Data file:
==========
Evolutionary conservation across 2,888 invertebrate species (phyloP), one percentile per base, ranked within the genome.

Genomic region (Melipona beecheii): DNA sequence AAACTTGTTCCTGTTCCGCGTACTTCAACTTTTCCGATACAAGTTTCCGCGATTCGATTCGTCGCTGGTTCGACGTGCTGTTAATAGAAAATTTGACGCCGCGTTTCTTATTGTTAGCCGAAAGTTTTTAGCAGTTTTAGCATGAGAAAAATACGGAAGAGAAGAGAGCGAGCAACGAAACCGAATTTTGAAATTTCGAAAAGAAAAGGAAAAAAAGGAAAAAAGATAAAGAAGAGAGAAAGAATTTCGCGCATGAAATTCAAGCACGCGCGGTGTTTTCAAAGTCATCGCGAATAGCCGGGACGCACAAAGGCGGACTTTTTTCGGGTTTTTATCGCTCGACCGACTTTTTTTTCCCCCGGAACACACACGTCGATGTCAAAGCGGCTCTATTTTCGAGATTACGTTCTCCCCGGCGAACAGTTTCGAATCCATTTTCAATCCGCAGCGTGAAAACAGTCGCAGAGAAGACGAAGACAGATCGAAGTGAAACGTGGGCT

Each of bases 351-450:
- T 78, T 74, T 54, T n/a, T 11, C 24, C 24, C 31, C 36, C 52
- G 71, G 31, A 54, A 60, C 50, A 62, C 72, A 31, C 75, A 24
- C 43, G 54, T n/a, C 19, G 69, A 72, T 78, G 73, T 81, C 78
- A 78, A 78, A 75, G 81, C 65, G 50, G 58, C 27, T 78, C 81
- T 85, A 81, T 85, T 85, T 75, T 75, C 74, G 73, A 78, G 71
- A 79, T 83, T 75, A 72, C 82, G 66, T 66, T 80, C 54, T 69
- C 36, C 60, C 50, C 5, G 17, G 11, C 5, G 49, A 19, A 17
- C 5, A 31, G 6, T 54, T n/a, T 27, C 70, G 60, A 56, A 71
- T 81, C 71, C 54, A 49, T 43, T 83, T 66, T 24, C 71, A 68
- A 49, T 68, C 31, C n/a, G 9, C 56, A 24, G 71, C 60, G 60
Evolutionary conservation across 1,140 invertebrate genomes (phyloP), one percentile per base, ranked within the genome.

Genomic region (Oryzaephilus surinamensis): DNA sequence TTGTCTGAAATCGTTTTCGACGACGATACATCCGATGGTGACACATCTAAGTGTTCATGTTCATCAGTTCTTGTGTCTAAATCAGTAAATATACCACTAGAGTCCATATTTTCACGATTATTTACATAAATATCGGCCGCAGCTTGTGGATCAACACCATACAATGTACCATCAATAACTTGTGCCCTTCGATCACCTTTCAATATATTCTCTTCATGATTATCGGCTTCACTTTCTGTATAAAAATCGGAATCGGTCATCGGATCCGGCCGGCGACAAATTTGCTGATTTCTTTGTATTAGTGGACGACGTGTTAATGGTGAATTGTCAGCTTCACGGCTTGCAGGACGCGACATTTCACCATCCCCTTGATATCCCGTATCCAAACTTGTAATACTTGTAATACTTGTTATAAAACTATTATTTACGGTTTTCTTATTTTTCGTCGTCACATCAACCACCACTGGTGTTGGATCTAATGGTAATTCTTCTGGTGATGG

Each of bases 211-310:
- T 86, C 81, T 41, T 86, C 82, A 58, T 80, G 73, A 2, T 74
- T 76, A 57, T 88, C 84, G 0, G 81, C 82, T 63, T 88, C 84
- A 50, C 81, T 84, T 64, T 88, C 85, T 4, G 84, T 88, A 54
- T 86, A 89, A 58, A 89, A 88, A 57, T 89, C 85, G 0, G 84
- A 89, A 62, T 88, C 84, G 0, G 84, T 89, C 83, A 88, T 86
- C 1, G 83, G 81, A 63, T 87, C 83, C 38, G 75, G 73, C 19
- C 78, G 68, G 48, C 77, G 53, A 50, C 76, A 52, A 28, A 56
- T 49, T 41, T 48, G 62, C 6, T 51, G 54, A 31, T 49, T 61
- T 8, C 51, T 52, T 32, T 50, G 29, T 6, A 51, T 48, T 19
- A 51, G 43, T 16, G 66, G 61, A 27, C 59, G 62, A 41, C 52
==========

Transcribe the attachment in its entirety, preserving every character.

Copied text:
Evolutionary conservation across 2,888 invertebrate species (phyloP), one percentile per base, ranked within the genome.

Genomic region (Melipona beecheii): DNA sequence AAACTTGTTCCTGTTCCGCGTACTTCAACTTTTCCGATACAAGTTTCCGCGATTCGATTCGTCGCTGGTTCGACGTGCTGTTAATAGAAAATTTGACGCCGCGTTTCTTATTGTTAGCCGAAAGTTTTTAGCAGTTTTAGCATGAGAAAAATACGGAAGAGAAGAGAGCGAGCAACGAAACCGAATTTTGAAATTTCGAAAAGAAAAGGAAAAAAAGGAAAAAAGATAAAGAAGAGAGAAAGAATTTCGCGCATGAAATTCAAGCACGCGCGGTGTTTTCAAAGTCATCGCGAATAGCCGGGACGCACAAAGGCGGACTTTTTTCGGGTTTTTATCGCTCGACCGACTTTTTTTTCCCCCGGAACACACACGTCGATGTCAAAGCGGCTCTATTTTCGAGATTACGTTCTCCCCGGCGAACAGTTTCGAATCCATTTTCAATCCGCAGCGTGAAAACAGTCGCAGAGAAGACGAAGACAGATCGAAGTGAAACGTGGGCT

Each of bases 351-450:
- T 78, T 74, T 54, T n/a, T 11, C 24, C 24, C 31, C 36, C 52
- G 71, G 31, A 54, A 60, C 50, A 62, C 72, A 31, C 75, A 24
- C 43, G 54, T n/a, C 19, G 69, A 72, T 78, G 73, T 81, C 78
- A 78, A 78, A 75, G 81, C 65, G 50, G 58, C 27, T 78, C 81
- T 85, A 81, T 85, T 85, T 75, T 75, C 74, G 73, A 78, G 71
- A 79, T 83, T 75, A 72, C 82, G 66, T 66, T 80, C 54, T 69
- C 36, C 60, C 50, C 5, G 17, G 11, C 5, G 49, A 19, A 17
- C 5, A 31, G 6, T 54, T n/a, T 27, C 70, G 60, A 56, A 71
- T 81, C 71, C 54, A 49, T 43, T 83, T 66, T 24, C 71, A 68
- A 49, T 68, C 31, C n/a, G 9, C 56, A 24, G 71, C 60, G 60
Evolutionary conservation across 1,140 invertebrate genomes (phyloP), one percentile per base, ranked within the genome.

Genomic region (Oryzaephilus surinamensis): DNA sequence TTGTCTGAAATCGTTTTCGACGACGATACATCCGATGGTGACACATCTAAGTGTTCATGTTCATCAGTTCTTGTGTCTAAATCAGTAAATATACCACTAGAGTCCATATTTTCACGATTATTTACATAAATATCGGCCGCAGCTTGTGGATCAACACCATACAATGTACCATCAATAACTTGTGCCCTTCGATCACCTTTCAATATATTCTCTTCATGATTATCGGCTTCACTTTCTGTATAAAAATCGGAATCGGTCATCGGATCCGGCCGGCGACAAATTTGCTGATTTCTTTGTATTAGTGGACGACGTGTTAATGGTGAATTGTCAGCTTCACGGCTTGCAGGACGCGACATTTCACCATCCCCTTGATATCCCGTATCCAAACTTGTAATACTTGTAATACTTGTTATAAAACTATTATTTACGGTTTTCTTATTTTTCGTCGTCACATCAACCACCACTGGTGTTGGATCTAATGGTAATTCTTCTGGTGATGG

Each of bases 211-310:
- T 86, C 81, T 41, T 86, C 82, A 58, T 80, G 73, A 2, T 74
- T 76, A 57, T 88, C 84, G 0, G 81, C 82, T 63, T 88, C 84
- A 50, C 81, T 84, T 64, T 88, C 85, T 4, G 84, T 88, A 54
- T 86, A 89, A 58, A 89, A 88, A 57, T 89, C 85, G 0, G 84
- A 89, A 62, T 88, C 84, G 0, G 84, T 89, C 83, A 88, T 86
- C 1, G 83, G 81, A 63, T 87, C 83, C 38, G 75, G 73, C 19
- C 78, G 68, G 48, C 77, G 53, A 50, C 76, A 52, A 28, A 56
- T 49, T 41, T 48, G 62, C 6, T 51, G 54, A 31, T 49, T 61
- T 8, C 51, T 52, T 32, T 50, G 29, T 6, A 51, T 48, T 19
- A 51, G 43, T 16, G 66, G 61, A 27, C 59, G 62, A 41, C 52